The Expo was beneficial, I got a lot out of it, I wish I could have gone to the whole thing. Since this was my second year, I was more selective about what I wanted to learn, so I wasn’t quite the wide-eyed sponge from the previous year. By the way, have you ever seen a sponge with eyes? I personally haven’t. I propose we ask Nemo for the definitive answer. Well there is of course Sponge Bob Square Pants, but we’re talking reality here. (Right, and I just suggested interrogating Nemo.)

One fun thing was that I got to meet Ariel Hyatt in person! She is the owner of Ariel Publicity and author of “Music Success in Nine Weeks”, which you will know if you go sleuthing around on this blog, I won a 3-month PR campaign by participating in a blog-writing contest.

Once again, she moderated a panel about using social media for fan engagement. It was very useful information. I found out that research indicates that the best times to post to Facebook, send out emails, etc. are 11AM, 3PM, and 8PM. Also, when you send emails at 6AM, it will be sure to show up in the first page of people’s email inbox, (unless one is getting spammed to death). Another tidbit is that anything you post on Facebook or Twitter has about a 30-minute shelf life, so you really can’t over-post status updates because otherwise people just won’t seem them. It makes sense if you think about it. How often do you click on the “Older Posts” link at the bottom of your news feed? It goes against my aversion to annoying people but I’m just going to have to get over it.

I also stopped by the Bandzoogle booth, where they were evaluating people’s websites and giving advice. I had one of the founders of Bandzoogle look at mine and his first reaction was that there was too much information on my home page. It needed less stuff, bigger fonts, more white space, and an obvious focus of the main “call to action” element on the page. My call to action is the email signup widget and do to my tend to be verbose, it got kinda buried on the page. If you’re interested in receiving my newsletter, you can sign up here: http://kellycarpentermusic.fanbridge.com

So the last two days I did another website makeover. The signup widget is clearly displayed, my Passage promo video is right underneath it along with a picture of the Passage Special Edition CD, and I did some menu reorganization. Go check it out at http://kellycarpentermusic.com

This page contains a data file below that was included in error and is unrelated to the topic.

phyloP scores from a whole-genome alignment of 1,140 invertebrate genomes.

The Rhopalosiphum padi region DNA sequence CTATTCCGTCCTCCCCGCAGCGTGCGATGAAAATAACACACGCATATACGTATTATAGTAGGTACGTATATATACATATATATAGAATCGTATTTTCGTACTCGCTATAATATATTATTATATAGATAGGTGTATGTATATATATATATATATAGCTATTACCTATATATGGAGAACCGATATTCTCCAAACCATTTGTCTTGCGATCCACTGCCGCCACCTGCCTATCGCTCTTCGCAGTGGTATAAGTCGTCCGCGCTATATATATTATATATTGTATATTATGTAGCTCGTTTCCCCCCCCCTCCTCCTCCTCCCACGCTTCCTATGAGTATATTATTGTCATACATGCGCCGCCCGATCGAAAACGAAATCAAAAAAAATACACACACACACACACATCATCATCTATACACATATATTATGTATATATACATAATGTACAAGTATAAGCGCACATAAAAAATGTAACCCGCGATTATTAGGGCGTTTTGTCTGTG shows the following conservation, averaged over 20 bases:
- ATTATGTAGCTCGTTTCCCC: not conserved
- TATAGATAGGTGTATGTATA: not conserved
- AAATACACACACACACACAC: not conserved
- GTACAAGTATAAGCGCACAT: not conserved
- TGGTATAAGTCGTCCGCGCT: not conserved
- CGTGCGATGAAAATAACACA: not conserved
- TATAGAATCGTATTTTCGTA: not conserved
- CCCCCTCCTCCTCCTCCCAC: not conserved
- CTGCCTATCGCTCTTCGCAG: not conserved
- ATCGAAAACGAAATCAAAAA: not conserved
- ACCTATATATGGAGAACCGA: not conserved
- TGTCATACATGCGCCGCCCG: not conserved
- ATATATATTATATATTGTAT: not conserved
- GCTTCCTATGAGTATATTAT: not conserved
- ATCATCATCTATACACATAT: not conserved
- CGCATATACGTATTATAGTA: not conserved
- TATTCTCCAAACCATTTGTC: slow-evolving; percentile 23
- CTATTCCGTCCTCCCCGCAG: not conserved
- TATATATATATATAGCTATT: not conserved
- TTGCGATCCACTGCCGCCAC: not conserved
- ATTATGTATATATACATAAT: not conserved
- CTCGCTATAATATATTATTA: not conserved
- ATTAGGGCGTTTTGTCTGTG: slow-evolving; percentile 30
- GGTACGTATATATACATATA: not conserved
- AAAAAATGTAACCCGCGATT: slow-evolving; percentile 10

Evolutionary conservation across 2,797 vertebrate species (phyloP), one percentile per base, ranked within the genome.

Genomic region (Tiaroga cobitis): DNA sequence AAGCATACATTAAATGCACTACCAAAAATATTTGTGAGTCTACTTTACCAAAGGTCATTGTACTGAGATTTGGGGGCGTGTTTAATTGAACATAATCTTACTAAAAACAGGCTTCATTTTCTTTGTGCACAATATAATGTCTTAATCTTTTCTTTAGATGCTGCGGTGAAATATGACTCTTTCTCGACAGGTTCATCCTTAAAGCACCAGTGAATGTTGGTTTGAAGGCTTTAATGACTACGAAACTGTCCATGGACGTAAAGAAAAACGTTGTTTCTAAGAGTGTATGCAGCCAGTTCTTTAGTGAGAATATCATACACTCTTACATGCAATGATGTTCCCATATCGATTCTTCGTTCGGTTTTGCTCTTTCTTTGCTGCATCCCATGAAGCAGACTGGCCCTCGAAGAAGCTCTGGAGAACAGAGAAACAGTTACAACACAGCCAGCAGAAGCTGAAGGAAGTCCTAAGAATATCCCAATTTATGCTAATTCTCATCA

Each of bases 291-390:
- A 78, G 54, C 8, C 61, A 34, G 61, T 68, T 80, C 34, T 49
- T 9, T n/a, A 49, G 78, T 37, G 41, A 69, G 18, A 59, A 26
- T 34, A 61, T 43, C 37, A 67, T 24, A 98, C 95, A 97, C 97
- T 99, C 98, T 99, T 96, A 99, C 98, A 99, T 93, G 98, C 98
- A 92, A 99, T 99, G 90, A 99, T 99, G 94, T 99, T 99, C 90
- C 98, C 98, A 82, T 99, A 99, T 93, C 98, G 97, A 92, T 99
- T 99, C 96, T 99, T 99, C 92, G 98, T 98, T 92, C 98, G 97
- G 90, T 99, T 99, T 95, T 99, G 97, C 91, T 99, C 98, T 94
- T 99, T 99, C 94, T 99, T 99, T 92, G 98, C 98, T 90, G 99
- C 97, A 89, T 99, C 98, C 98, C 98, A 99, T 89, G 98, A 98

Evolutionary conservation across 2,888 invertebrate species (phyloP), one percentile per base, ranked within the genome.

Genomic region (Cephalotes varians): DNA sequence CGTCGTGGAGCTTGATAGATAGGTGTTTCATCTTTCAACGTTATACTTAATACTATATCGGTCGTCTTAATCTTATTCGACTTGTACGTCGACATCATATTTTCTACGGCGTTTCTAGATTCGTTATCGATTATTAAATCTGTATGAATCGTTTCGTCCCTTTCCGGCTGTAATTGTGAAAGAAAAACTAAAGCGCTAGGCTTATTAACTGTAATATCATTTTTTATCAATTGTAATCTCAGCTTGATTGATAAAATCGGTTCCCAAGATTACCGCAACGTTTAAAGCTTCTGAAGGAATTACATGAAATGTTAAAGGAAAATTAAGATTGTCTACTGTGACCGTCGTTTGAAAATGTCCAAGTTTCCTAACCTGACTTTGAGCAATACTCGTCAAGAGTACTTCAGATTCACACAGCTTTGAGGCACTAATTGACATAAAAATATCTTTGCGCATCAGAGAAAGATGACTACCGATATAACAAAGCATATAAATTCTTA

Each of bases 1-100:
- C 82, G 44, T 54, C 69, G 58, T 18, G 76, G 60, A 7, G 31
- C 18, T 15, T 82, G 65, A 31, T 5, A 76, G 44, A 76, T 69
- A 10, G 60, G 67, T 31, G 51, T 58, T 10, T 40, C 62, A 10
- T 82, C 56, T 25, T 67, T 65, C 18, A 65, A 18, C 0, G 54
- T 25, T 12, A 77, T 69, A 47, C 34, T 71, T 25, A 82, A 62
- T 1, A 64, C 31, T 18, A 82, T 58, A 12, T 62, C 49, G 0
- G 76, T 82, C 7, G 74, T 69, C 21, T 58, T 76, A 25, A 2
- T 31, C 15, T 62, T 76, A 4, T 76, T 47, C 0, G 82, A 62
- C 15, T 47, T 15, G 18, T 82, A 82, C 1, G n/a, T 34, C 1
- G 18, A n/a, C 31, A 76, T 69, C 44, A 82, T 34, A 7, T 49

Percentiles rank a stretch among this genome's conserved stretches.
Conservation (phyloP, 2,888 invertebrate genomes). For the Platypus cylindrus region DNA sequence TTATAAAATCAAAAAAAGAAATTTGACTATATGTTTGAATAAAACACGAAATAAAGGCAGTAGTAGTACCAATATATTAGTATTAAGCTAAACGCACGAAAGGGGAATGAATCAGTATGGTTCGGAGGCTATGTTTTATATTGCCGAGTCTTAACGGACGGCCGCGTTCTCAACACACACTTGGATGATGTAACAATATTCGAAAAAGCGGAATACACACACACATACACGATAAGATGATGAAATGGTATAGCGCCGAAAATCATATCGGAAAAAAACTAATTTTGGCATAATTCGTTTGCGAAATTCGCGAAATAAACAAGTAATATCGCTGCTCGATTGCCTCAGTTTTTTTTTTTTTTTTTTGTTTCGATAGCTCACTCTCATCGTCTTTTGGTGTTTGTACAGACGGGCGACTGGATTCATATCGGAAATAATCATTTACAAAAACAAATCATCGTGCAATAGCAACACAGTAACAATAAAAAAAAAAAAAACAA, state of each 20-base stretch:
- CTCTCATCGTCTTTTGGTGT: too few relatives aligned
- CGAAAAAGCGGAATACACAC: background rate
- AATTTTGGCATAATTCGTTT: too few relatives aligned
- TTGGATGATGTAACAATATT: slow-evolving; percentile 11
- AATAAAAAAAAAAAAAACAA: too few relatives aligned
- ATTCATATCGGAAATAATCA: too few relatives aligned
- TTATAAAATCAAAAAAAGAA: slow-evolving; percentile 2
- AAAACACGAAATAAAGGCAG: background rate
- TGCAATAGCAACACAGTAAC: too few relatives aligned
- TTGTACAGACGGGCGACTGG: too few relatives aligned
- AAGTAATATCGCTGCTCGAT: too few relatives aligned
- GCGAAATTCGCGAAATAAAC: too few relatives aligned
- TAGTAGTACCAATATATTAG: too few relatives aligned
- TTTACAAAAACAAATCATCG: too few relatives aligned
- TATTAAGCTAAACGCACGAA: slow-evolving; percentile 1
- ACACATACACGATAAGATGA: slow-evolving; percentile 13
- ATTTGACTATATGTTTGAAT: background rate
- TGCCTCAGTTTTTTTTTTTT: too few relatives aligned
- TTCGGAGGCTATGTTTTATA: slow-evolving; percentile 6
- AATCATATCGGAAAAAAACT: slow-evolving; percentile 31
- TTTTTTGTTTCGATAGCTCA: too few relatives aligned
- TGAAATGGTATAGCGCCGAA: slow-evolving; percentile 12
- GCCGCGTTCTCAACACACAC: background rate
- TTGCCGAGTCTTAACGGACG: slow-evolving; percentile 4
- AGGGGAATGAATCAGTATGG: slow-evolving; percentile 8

Well that’s about it for now. The first picture is of the Renaissance Hotel where the Expo was held in downtown Hollywood. And the picture below is of an auto repair shop that obviously does not want to sell gas. The actual average price of regular in that neck of the woods was anywhere from $4.25 to $4.35 a gallon. Ouch!


Yep, that's $4.85 a gallon.


Filed under Music Career, Music Success in Nine Weeks Blog Challenge

Will I get my “smojo” back?

Shock and horror envelop me as I realize how absent I have been on the social media scene these days. Yes, you’ve heard it before: I have been seriously engrossed in my latest record project. I’m finding it’s been pretty hard these days to come up for air, dust off the Facebook thingy, scrub some rust off the Twitterator. And blogging again? The thought fills me with panic. I am so rusty, I’m not sure what to blog about.

So now I am worried: Will I ever get my smojo back?

You know what I mean: Smojo is the “mojo” of social media. Smojo. I think I lost it.

People’s exhibits A, B, and C: I seem to have bloggers block. I am almost voiceless and faceless on Facebook. And I am about 140 characters short of a full Tweet. Serious hypo-smojo.

For a while I thought I could overcome my smojo deficiency by getting into video blogging. I bought a webcam, found out it wouldn’t work with my Mac, bought another webcam, it seems to work only half the time. Why the webcam when I already have a digital camcorder? Well I wanted to do screen casts of me mucking about in my music tools as I finished working on my record. That and I plan to do some live streaming house concerts which I discovered can’t be done with my camcorder. So pesky technical obstacles persist that will one day be overcome with time and attention.

Meanwhile, I need to get my smojo back. So I’m jumping back in the game with nothing more to say than that I have nothing more to say than this: Here I am. Hello world once again.

Incidentally, I decided to google “smojo” and discovered it’s the name of a band. Well it’s no longer just the name of a band. Unless they trademarked it. Then I’m in trouble.